The Central Business District (CBD) is the beating heart of every good city. But for many smaller places this beat has become more of a murmur, as out-of-town malls suck the soul from pricier central locations. One city reversing this trend is Townsville in north Queensland, where locals have banded together to pump renewed vigour into a tropical city with serious potential.
Townsville’s busy port connects livestock and minerals to booming markets in Indonesia and China. It is also a popular tourist gateway to the Great Barrier Reef, and the universities that focus on this natural wonder have made the city a world leader in marine-science education. But what holds these assets together, says the port’s chairman Patrick Brady, is the charm of the lively CBD.
“If investors see a tired and rundown city they leave with a completely different mindset,” says Brady. Yet “tired” would have been an accurate description for Townsville’s CBD only 10 years ago. While many lamented another big Australian country town losing its character in the face of modernity, a task force of Townsville’s biggest property developers, plus the port authority and council, began cooking up a strategy for regeneration.
“The CBD task force brought all the parties together to create one voice and one plan we could lobby governments with,” says Townsville mayor Jenny Hill. “While we were only one voice, we were a very loud one.”
This led to a plan to revamp the area’s infrastructure, connecting the CBD to the port, while new developments began to transform the central district itself. One of the most dramatic additions to the area was City Lane, designed by Brisbane-based 26 Street. It joins together two of the neighbourhood’s busiest streets and is now home to a number of award-winning bars, restaurants and cafés.
“It’s like planting a seed and watching it grow,” says Rick McLaren from Lancini group, the developer behind City Lane. “Before we started I walked up and down the CBD at different times of the day and it was dead. Obviously it’s not yet a thriving metropolis but it’s getting there.”
Tate is the mayor leading Australia’s Gold Coast through preparations for the upcoming 2018 Commonwealth Games, while also making headway in a burgeoning Asian tourism market.
You speak many languages. Is this an asset for a mayor?
Language knowledge is one of the best assets in international business. To speak a language fluently you have to understand the people, the culture and the history behind it. I speak fluent Thai and understand the Southeast Asian mindset very well. I also speak Lao, understand Chinese and can reciteenough Russian to get into trouble when I’m there.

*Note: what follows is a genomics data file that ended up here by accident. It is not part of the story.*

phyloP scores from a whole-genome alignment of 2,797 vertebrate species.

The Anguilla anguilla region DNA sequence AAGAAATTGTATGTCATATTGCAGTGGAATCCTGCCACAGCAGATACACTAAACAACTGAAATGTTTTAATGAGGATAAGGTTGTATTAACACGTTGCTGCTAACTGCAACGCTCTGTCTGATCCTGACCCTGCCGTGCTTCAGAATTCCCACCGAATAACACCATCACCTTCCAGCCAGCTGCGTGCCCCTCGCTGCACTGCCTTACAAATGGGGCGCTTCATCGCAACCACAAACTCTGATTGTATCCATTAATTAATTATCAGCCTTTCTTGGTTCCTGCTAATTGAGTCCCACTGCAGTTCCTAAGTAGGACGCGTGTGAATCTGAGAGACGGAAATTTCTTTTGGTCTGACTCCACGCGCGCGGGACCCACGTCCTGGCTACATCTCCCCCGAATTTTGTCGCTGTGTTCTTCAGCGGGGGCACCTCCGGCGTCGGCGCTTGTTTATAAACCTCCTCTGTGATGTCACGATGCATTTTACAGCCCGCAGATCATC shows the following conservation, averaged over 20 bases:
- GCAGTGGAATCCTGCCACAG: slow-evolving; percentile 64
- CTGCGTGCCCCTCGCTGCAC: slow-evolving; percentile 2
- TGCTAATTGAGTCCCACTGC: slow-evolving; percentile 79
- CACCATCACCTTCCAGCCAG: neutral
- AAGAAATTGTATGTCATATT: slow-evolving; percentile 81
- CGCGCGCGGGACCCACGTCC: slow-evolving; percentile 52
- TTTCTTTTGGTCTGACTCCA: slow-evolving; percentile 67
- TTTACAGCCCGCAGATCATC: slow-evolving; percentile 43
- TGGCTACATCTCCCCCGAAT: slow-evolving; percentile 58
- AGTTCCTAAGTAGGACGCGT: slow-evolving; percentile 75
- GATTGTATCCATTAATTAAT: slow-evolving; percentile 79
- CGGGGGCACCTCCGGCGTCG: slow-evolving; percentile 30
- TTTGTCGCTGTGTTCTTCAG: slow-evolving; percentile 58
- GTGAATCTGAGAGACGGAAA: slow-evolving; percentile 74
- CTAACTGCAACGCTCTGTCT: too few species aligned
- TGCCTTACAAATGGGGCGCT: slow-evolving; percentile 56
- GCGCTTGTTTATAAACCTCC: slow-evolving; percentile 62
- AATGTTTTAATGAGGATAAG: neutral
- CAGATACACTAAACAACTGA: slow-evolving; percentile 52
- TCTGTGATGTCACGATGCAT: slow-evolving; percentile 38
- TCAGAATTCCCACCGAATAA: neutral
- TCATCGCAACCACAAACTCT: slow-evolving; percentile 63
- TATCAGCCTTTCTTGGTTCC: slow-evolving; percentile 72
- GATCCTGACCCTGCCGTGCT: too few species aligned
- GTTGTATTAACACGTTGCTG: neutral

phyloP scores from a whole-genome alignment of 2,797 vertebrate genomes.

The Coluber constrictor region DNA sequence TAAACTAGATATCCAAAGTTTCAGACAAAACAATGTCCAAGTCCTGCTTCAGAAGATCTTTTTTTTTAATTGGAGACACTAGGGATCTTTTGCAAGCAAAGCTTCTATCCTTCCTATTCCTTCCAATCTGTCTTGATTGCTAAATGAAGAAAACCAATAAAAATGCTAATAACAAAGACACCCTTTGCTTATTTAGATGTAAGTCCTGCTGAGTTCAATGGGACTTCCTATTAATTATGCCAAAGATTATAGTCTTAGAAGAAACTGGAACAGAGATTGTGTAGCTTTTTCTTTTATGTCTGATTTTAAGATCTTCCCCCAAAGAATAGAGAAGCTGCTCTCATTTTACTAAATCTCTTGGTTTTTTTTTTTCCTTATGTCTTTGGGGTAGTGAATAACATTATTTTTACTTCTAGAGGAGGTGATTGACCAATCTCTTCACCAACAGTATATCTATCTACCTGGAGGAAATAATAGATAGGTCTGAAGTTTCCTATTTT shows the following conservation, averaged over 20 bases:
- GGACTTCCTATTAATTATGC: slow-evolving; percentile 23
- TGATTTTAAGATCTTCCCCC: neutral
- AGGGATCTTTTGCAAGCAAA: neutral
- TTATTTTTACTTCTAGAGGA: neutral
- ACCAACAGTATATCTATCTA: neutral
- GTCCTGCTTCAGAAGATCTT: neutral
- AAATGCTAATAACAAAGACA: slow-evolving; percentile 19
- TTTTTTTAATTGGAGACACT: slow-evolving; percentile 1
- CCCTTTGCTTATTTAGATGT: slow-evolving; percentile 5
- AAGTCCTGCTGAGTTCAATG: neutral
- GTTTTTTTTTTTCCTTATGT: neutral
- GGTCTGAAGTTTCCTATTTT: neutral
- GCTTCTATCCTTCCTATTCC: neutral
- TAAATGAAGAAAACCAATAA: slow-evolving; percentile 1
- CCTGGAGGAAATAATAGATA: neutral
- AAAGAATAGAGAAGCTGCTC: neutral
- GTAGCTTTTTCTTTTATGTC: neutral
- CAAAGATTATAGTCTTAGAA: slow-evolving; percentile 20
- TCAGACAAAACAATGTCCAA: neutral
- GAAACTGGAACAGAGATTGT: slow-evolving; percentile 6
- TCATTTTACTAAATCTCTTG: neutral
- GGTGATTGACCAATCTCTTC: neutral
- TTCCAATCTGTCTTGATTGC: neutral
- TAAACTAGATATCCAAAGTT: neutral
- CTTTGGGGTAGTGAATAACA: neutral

The Gold Coast’s economy is built on tourism. Tell us about your flight paths to China.
You can now fly directly from Wuhan to the Gold Coast and we have access to 80 million Chinese people. Chengdu is our next target and once you add those two populations together we’ll have 130 million people who can fly directly to the Gold Coast. Securing flight paths is the hard part; once people visit they tend to get bitten by the bug and come back and buy an investment property.
How do you build a city that works for both residents and tourists alike?
Transport is a key focus. I have basically thrown away the old town plan and we roll out a new one this year assuming our light-rail system will grow to connect the city. The higher density sits alongside the light rail; tourists will travel along it from the airport to their hotels and residents will ride it to get to work.
Smart housing solutions
Lautoka, Fiji’s second-largest city, faces similar housing issues to its counterparts in developing countries, with squatter slums on the outskirts prone to disease and poverty. Its tropical location also puts it in the path of hurricanes. For the past 30 years, Peter Drysdale has been coming up with a solution: his aid-funded “model town” Koroipita provides low-cost, hurricane-resistant living for “the poorest of the poor”.
“Land is too valuable on the edge of cities so we built a self-reliant community outside,” he says. “Because residents have land they are able to gear up vegetable production, creating a self-sufficient subdivision exporting value.”
Koroipita’s 231 timber and steel houses can withstand 350km/h winds and make for affordable homes for its residents. Drysdale is documenting the project so that it can be replicated across Lautoka’s fringes and further afield.
Lessons from the region
Australia’s largest city may have been just edged out by Melbourne in our rankings but it still has lots to teach its rivals.
- A city by the sea has to make the most of its beaches; Sydney does this in buckets and spades.
- A city with sun has to make pavements a feature. Outdoor seating here spills out of every café and bar.
- Trust your architects. City officials hated Jørn Utzon’s design for the Sydney Opera House. They don’t now.
- Use your most famous assets. The Opera House and Harbour Bridge are the backdrop for all major celebration.
- A ferry commute is a beautiful way to start your day.
bright idea to be copied
Sydney may be one of the world’s most beautiful cities but for those who can’t see it, it’s also becoming one of the most navigable. A new tactile signage network is part of an AU$8m (€5.7m) overhaul of the city’s pedestrian wayfinding system: more than 2,100 braille signs are being installed.
“This new system isn’t just about transport and navigation, it’s also about restoring dignity to people with a vision impairment or who are blind,” says Sydney lord mayor Clover Moore. The update forms the foundation for the most comprehensive braille and tactile sign system in Australia and potentially the world.